Shelterbelts and Windbreaks.

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This hedge of Lilacs will help moderate the wind and give a level of privacy.

In many parts of the country some form of protection is needed against winter winds and heavy snow.

Choice of the right trees for a windbreak is essential because of the differing soil types in an area.

Trees moderate wind on the ground to 20 times their height. So a 12 foot Lilac will moderate the force of the wind, 240 feet deep into the lot.

A shelterbelt consists of several rows of trees and shrubs, each row having a greater or lesser wind moderating influence than the next, so that in a soil that's hard to root in, trees are not uprooted.

My favorite shelterbelt is a Lilac walk containing rows of Lilacs, Hardy Roses, tough perennials, Crab Apple trees, Blueberry Bushes and more. The walkway itself is a twelve foot wide mowing strip. On one side of the mowing strip is a line of Lilacs and other deciduous plants. On the other side is a line of evergreens. The Lilacs grow rapidly providing an immediate affect with their upright stems in winter for both windbreak and privacy. The evergreen strip grows more slowly. The Lilac walk becomes a wonderful addition to the garden with Lilacs, Flowering trees, Roses and perennials blooming at different times to insure that something is always in bloom.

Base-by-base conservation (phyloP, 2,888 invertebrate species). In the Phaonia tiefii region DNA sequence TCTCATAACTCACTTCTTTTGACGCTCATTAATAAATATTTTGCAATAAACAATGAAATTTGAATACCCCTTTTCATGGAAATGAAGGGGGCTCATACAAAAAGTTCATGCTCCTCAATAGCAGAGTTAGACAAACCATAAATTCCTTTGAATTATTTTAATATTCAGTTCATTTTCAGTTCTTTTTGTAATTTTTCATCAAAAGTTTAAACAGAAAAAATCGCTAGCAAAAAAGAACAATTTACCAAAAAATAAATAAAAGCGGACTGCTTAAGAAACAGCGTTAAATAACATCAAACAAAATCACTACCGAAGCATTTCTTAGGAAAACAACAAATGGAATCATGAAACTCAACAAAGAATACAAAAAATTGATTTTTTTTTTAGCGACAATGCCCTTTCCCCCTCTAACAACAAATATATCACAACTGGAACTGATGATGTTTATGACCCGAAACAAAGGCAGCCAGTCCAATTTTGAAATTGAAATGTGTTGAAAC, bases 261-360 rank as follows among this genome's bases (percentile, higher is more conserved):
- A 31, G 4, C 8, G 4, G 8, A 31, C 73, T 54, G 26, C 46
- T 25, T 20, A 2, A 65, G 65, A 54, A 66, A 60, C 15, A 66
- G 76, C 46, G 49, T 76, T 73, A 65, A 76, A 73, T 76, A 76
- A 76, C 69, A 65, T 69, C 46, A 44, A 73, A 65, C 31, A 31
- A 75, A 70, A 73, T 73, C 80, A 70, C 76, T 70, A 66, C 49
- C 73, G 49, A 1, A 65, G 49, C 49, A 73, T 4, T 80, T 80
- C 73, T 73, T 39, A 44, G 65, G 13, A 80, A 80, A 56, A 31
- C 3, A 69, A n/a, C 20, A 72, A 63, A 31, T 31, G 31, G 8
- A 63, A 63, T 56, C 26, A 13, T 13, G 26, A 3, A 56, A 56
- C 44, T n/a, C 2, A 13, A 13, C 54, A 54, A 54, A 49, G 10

In cold climates where your local Department of Public Works uses salt to melt ice on the road its a good idea to place the Lilacs and roses nearer the road. Put the evergreens farther away so the salt wont harm them. But its wonderful if you can place the evergreen strip near the road and have the deciduous strip nearer the house.

andyvancleve 2/11/07

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